Child abuse cases increase by 87%

Minister of State Myles Laroda. 
Photo: Austin Fernander

Minister of State Myles Laroda. Photo: Austin Fernander

Officials say incidents a continuing trend following pandemic


Tribune Staff Reporter


REPORTS of child abuse soared 87 per cent in 2023 compared to 2022, a continuation of what officials say is an increase in child abuse following the COVID-19 pandemic.

In 2022, there were 319 reports of child abuse related to physical abuse, sexual abuse, verbal abuse, emotional abuse, incest, neglect and abandonment. In 2023, there were 409 reports related to these categories.

Year-over-year, physical abuse reports increased by 55 per cent. Sexual abuse reports rose by 39 per cent.

There were 113 reports of physical abuse and 128 sexual abuse reports in 2023. There were zero reports of incest in 2022, but 13 reports in 2023. Reports of neglect declined from 141 to 137.

There were 40 reports of educational neglect in 2023, a category not tabulated in 2022, according to statistics the Department of Social Services provided The Tribune. Likewise, there were 21 reports of suicidal ideation in 2023.

The Ministry of Social Services launched Child Protection Month last week during a press conference.

Charlamae Fernander, acting director of Social Services, said about 150 children are in protective care throughout New Providence, Grand Bahama and Cat Island.

Minister Myles Laroda said officials seek suitable foster and adoptive parents for children in protective care who cannot be reunited with their biological parents.

Ms Fernander encouraged people to adopt older children as well, not just infants.

“I know that’s something that would raise some eyebrows,” she said.

“That’s a key time in their lives, when they are six, seven, eight, nine, ten, or pre-adolescent, adolescent, etc., to really turn the tide in this country and ensure that they become well-adjusted members of society.

“I want to encourage persons to reach out to them, as those children are as much in need of love and protection and support as any other child. So, I think we need maybe a little bit of a shift in perspective, and in focus, and consider these children’s needs to be placed also.”


bahamianson 2 months, 4 weeks ago

These abuses were going on before covid. Covid wasnt the causr of everything. My children had to do the same thing every other child had to do at home. They had to take classes online. My daughter graduated with a 3.76 from her high school. Parents, parents, parents, you have to be exactly that....Parents. T hat includes being responsible. The culture breeda anger and roughness. Children are taught to curse, fight , fuss and not solve conflicts correctly by their so called Parent. This one is a tough one.

John 2 months, 3 weeks ago

They did predict that crime, violent crime, rape, sexual abuse, violence and including domestic violence will all increase after Covid. Not just here in Thr BaHAMAS, but worldwide. And to see some of these videos with groups of people fighting each other. Like no restraint. They like they don’t care about the results of their actions. But when it comes to children. They are more vulnerable, less able to protect themselves and the abuse will probably haunt them for the rest of their lives. Especially children who are sexually abused or ones who have to be removed from homes with natural family and have to be placed in foster care. And this brutal economy is not helping where some parents take their frustrations out on children.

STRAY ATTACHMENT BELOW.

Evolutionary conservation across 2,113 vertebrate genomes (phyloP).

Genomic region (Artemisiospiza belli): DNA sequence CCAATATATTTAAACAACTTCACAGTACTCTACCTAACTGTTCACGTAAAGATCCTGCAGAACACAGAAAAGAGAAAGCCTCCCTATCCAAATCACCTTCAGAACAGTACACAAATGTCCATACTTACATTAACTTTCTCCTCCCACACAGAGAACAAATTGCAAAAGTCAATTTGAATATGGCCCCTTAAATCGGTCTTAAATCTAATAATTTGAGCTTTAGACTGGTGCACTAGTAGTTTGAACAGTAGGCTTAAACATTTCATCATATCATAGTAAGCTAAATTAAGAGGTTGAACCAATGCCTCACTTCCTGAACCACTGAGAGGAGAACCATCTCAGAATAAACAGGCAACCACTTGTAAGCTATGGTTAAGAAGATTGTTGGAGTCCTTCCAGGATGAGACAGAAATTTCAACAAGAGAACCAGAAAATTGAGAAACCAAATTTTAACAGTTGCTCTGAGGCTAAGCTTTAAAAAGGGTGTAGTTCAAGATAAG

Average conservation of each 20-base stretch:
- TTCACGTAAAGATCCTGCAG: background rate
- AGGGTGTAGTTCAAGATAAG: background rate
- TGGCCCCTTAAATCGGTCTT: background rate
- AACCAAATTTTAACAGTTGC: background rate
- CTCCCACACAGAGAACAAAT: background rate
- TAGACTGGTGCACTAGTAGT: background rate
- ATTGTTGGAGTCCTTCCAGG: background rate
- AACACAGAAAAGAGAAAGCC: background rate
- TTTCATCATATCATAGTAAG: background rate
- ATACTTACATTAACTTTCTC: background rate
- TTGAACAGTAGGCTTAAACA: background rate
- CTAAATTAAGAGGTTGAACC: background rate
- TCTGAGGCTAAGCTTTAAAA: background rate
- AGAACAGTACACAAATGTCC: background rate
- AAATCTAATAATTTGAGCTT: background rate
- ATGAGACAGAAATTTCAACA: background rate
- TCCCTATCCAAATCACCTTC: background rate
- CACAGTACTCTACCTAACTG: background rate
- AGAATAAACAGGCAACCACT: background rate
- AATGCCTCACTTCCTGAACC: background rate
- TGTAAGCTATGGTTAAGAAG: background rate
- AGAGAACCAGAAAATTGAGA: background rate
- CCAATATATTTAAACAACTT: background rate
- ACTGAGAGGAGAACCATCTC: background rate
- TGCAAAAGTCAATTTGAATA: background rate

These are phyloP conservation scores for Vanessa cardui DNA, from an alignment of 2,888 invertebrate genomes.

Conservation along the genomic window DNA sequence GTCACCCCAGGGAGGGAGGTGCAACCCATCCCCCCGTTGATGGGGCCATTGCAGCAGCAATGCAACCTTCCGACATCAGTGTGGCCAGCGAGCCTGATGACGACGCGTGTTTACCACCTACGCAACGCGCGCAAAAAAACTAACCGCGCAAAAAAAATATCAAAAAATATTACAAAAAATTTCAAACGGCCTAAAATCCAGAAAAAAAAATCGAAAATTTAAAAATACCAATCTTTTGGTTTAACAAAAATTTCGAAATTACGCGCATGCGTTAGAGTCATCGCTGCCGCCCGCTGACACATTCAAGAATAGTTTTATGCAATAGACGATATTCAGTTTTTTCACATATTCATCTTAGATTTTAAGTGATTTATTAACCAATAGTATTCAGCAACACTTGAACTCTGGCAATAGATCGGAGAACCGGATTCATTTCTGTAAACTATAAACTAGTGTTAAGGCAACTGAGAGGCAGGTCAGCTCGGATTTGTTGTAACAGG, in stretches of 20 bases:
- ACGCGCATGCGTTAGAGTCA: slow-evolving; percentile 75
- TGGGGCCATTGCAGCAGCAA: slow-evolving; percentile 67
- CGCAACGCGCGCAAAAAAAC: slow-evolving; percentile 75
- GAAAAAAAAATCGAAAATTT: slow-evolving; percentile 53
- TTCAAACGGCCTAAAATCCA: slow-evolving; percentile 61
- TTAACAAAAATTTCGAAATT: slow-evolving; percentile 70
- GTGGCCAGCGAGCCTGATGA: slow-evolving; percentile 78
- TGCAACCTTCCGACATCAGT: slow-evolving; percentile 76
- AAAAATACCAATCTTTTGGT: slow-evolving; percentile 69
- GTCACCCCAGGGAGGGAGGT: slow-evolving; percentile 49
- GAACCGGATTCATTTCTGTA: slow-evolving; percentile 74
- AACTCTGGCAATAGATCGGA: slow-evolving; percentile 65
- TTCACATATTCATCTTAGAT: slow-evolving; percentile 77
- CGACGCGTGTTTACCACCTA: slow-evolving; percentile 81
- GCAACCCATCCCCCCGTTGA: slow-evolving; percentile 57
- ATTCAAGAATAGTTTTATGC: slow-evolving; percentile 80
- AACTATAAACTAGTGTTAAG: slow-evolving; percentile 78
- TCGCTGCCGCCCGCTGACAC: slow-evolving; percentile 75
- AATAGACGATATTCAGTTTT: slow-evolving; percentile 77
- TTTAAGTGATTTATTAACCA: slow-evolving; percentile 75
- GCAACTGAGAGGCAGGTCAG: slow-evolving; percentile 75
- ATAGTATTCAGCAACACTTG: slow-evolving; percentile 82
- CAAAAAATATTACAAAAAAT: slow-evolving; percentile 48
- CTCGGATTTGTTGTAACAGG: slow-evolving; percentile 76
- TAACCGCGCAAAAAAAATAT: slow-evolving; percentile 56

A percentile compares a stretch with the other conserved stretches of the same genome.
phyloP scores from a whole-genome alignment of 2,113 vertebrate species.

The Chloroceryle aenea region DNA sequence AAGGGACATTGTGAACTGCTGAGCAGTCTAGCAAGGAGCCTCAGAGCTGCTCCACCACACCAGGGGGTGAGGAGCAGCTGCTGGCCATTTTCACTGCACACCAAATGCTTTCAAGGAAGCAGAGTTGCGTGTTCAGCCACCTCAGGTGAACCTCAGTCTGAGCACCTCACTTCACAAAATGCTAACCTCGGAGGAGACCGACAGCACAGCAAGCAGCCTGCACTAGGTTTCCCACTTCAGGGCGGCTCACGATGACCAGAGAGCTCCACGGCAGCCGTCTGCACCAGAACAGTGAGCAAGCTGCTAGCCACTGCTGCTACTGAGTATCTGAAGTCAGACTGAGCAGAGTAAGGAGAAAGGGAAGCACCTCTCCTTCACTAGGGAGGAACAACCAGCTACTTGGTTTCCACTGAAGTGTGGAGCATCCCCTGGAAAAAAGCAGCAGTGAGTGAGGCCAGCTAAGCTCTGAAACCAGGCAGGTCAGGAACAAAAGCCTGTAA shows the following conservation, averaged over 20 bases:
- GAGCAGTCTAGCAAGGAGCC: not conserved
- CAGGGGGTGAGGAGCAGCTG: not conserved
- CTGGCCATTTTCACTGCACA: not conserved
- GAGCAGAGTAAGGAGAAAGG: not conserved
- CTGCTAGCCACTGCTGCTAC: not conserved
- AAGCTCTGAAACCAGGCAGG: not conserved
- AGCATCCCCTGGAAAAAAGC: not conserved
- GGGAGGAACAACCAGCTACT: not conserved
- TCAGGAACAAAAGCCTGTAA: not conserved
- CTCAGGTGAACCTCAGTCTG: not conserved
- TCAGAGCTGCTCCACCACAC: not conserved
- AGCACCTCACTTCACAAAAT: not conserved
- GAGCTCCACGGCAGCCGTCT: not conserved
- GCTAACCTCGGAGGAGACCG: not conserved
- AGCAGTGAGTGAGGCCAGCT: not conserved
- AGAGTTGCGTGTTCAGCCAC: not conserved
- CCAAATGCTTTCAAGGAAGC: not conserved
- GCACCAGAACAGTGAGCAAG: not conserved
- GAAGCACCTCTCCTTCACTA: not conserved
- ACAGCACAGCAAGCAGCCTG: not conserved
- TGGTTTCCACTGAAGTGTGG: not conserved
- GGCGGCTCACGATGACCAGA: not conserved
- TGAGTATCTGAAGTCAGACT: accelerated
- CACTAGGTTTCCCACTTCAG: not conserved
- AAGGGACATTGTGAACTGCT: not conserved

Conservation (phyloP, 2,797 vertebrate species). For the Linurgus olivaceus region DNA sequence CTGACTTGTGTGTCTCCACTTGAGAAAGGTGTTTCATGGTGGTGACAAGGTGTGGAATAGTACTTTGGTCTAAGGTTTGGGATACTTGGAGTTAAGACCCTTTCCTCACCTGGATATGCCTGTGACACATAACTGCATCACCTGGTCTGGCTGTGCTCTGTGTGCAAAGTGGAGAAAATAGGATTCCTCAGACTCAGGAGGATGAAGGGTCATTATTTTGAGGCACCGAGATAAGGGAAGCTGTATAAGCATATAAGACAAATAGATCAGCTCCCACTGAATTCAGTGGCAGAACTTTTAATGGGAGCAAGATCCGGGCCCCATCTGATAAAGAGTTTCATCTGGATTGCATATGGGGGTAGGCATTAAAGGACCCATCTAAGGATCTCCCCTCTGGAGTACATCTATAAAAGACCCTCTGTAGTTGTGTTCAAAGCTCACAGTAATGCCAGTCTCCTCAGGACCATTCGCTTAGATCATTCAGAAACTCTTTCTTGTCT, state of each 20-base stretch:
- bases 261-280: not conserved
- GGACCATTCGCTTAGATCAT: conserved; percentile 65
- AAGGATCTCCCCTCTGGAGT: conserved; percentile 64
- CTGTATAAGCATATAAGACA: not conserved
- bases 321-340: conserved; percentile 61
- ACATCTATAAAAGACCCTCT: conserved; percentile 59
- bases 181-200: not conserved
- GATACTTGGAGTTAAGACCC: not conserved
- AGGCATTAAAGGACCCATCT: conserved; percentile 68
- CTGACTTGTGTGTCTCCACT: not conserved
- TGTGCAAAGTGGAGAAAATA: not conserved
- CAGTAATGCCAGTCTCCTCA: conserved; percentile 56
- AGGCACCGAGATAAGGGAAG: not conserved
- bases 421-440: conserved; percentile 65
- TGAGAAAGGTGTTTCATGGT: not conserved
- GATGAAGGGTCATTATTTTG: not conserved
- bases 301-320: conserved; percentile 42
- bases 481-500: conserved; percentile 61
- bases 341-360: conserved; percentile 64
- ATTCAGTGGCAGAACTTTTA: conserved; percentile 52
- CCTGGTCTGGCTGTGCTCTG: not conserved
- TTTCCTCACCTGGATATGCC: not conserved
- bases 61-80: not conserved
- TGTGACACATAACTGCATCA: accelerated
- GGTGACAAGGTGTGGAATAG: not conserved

B_I_D___ 2 months, 3 weeks ago

All comes back to the parents, you reap what you sow, quite happy to kick out unfounded kids and hope the schooling system teaches them life morals…but when you are caged in with them 24/7 in lockdowns and restrictions, tempers flare…our Bahamas need a culture shift

rosiepi 2 months, 3 weeks ago

It would be laughable if it wasn’t so hypocritical for Commissioner Fernander to boast of “serious crime decreasing” but rape has increased in the same breath. Nor are these crime statistics taken into account and added to “serious crimes” but that wouldn’t allow him to proclaim his and this government’s latest fraud.

And what’s up with removing the number of statutory rapes from the number of rapes in NP?? Last year according to the RBPF there were 61 rapes and 134 cases of “unlawful intercourse”. That means there were at least 195 rapes, so surmising since half or more aren’t reported. That means that at least 134 children under the age of 16 were raped, double that of “rapes”

And since the reported stats in this article of child sexual abuse are not included by the RBPF, what pray tell is that number?

And there is little chance of adopting a child under care in the Bahamas, that permission must come from the families of these poor souls, the Aunties, Uncles and Grandparents. And they would rather have the state house them in one of the government’s ‘care homes’ where they receive none before they let it be known ‘officially’ they’ve refused to bring up their own or admit that their son is in jail or their daughter’s on drugs.

But they’ll be there in church on Sunday! Just without those who need their family so desperately.

John 2 months, 3 weeks ago

Rapes are up and there is a corresponding increase in STDS including AIDS and genital warts. People just ‘got loose’ before and after the pandemic. The brutal economy didn’t help as people be faced difficulties of keeping the lights on and keeping good on the table. Social food assistance is limited to a $50 voucher for most people. A few years ago this could put food on the table for a family for a meal or two, but inflation now consumes most of this.

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